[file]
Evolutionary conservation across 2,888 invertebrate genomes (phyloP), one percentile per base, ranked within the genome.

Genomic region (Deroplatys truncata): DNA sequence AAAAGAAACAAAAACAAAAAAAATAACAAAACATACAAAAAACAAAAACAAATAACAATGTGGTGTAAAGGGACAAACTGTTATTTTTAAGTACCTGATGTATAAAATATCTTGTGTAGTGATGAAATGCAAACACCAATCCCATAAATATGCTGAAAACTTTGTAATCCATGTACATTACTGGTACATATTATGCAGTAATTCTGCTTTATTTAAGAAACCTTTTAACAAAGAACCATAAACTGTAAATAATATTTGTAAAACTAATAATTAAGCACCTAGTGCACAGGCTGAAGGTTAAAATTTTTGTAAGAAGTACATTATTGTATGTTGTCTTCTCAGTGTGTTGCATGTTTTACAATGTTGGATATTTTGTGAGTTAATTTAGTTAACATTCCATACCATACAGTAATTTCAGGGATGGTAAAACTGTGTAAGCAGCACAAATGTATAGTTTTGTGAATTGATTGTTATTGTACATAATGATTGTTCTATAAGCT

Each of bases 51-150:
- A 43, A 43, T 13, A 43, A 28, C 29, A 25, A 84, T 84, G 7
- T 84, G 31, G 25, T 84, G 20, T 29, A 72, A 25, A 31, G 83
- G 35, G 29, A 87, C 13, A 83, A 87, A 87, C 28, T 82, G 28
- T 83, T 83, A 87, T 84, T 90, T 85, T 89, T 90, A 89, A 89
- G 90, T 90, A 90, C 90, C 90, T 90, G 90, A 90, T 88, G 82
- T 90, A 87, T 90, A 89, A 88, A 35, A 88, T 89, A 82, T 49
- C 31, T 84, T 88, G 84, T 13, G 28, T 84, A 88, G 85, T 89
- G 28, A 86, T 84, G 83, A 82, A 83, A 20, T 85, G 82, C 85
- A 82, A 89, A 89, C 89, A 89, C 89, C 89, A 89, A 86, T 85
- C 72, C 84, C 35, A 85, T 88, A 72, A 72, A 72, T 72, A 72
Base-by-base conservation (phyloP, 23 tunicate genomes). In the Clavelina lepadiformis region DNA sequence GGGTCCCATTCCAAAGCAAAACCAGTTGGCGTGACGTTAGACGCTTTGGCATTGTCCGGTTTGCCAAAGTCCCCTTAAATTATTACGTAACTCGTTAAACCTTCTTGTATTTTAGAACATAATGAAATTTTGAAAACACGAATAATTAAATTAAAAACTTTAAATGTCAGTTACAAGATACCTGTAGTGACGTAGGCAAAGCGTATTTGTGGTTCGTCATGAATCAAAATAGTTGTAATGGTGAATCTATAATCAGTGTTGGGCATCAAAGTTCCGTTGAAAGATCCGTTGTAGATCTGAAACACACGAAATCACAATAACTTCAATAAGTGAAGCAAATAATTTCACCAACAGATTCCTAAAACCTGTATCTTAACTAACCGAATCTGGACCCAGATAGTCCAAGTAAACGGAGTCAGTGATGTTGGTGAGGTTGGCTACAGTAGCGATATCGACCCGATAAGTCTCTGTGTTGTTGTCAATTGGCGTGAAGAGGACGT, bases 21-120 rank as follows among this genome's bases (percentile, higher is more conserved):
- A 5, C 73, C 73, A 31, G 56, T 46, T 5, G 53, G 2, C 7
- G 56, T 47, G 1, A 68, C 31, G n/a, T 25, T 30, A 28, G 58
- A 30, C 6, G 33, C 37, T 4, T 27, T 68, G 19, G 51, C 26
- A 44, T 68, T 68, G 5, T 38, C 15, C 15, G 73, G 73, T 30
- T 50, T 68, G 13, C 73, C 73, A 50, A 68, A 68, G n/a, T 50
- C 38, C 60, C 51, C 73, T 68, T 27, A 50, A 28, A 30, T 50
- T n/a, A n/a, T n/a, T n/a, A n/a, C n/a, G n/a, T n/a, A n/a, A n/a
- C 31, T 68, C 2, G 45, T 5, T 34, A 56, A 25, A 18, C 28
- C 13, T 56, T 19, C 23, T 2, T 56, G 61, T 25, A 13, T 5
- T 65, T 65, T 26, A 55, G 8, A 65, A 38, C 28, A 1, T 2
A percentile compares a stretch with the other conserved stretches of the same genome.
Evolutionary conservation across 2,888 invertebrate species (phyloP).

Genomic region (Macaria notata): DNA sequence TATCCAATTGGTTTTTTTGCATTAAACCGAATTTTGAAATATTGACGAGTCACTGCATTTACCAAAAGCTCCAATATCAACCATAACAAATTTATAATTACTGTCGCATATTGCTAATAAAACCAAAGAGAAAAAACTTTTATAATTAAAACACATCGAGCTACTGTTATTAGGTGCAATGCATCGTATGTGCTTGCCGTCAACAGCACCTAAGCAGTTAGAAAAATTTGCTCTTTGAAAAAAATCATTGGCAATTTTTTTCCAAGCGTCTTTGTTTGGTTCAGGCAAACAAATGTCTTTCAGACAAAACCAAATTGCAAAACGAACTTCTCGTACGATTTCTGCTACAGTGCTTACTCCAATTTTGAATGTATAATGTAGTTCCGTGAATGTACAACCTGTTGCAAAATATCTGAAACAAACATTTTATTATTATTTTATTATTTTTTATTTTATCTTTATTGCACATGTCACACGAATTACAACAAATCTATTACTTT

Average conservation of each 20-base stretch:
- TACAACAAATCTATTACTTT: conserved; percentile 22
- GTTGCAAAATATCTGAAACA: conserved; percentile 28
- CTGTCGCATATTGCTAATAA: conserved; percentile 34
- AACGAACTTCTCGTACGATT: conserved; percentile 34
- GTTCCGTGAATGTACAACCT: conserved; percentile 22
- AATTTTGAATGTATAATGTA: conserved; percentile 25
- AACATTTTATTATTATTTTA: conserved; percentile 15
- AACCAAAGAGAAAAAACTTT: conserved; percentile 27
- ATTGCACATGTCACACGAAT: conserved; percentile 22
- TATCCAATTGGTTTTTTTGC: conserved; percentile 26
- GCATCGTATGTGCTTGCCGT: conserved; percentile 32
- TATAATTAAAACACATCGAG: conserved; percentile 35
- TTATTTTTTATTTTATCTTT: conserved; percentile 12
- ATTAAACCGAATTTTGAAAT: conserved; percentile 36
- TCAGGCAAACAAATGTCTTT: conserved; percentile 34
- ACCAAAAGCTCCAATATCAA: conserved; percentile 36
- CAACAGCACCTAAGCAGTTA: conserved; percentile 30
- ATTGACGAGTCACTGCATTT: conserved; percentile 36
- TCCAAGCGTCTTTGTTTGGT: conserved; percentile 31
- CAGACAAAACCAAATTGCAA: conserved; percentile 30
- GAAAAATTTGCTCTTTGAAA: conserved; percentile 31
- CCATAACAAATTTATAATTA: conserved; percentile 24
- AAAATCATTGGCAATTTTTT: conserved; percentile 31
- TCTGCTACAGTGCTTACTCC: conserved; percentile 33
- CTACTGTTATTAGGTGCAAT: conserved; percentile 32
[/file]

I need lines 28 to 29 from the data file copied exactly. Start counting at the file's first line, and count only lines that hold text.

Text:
Average conservation of each 20-base stretch:
- TACAACAAATCTATTACTTT: conserved; percentile 22